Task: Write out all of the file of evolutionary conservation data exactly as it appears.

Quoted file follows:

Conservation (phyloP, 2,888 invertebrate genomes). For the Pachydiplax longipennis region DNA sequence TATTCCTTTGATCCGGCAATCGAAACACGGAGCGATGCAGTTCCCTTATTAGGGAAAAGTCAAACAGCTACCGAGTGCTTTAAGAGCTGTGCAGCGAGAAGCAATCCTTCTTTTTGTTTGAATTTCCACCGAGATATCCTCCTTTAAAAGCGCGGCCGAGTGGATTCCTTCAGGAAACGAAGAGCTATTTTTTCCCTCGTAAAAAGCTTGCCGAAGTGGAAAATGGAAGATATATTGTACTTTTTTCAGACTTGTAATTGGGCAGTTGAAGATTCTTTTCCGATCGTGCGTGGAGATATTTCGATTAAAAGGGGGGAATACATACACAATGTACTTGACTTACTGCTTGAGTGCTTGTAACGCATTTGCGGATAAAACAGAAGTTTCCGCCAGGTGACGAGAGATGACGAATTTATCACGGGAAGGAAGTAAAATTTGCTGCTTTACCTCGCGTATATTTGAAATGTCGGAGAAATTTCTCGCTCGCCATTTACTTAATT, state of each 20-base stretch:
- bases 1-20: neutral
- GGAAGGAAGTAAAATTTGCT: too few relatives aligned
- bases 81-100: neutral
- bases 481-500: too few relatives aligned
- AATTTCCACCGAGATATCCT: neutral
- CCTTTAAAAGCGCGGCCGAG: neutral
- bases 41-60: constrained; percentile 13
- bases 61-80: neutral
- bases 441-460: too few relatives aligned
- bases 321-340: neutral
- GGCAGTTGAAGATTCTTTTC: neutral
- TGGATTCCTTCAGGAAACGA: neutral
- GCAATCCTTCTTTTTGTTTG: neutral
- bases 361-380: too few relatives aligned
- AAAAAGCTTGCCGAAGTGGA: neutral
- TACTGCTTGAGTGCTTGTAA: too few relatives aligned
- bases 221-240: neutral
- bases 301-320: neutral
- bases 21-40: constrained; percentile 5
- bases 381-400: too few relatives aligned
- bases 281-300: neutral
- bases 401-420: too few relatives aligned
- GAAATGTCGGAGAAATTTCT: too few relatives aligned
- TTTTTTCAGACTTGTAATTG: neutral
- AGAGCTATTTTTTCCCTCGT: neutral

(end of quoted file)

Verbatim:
Conservation (phyloP, 2,888 invertebrate genomes). For the Pachydiplax longipennis region DNA sequence TATTCCTTTGATCCGGCAATCGAAACACGGAGCGATGCAGTTCCCTTATTAGGGAAAAGTCAAACAGCTACCGAGTGCTTTAAGAGCTGTGCAGCGAGAAGCAATCCTTCTTTTTGTTTGAATTTCCACCGAGATATCCTCCTTTAAAAGCGCGGCCGAGTGGATTCCTTCAGGAAACGAAGAGCTATTTTTTCCCTCGTAAAAAGCTTGCCGAAGTGGAAAATGGAAGATATATTGTACTTTTTTCAGACTTGTAATTGGGCAGTTGAAGATTCTTTTCCGATCGTGCGTGGAGATATTTCGATTAAAAGGGGGGAATACATACACAATGTACTTGACTTACTGCTTGAGTGCTTGTAACGCATTTGCGGATAAAACAGAAGTTTCCGCCAGGTGACGAGAGATGACGAATTTATCACGGGAAGGAAGTAAAATTTGCTGCTTTACCTCGCGTATATTTGAAATGTCGGAGAAATTTCTCGCTCGCCATTTACTTAATT, state of each 20-base stretch:
- bases 1-20: neutral
- GGAAGGAAGTAAAATTTGCT: too few relatives aligned
- bases 81-100: neutral
- bases 481-500: too few relatives aligned
- AATTTCCACCGAGATATCCT: neutral
- CCTTTAAAAGCGCGGCCGAG: neutral
- bases 41-60: constrained; percentile 13
- bases 61-80: neutral
- bases 441-460: too few relatives aligned
- bases 321-340: neutral
- GGCAGTTGAAGATTCTTTTC: neutral
- TGGATTCCTTCAGGAAACGA: neutral
- GCAATCCTTCTTTTTGTTTG: neutral
- bases 361-380: too few relatives aligned
- AAAAAGCTTGCCGAAGTGGA: neutral
- TACTGCTTGAGTGCTTGTAA: too few relatives aligned
- bases 221-240: neutral
- bases 301-320: neutral
- bases 21-40: constrained; percentile 5
- bases 381-400: too few relatives aligned
- bases 281-300: neutral
- bases 401-420: too few relatives aligned
- GAAATGTCGGAGAAATTTCT: too few relatives aligned
- TTTTTTCAGACTTGTAATTG: neutral
- AGAGCTATTTTTTCCCTCGT: neutral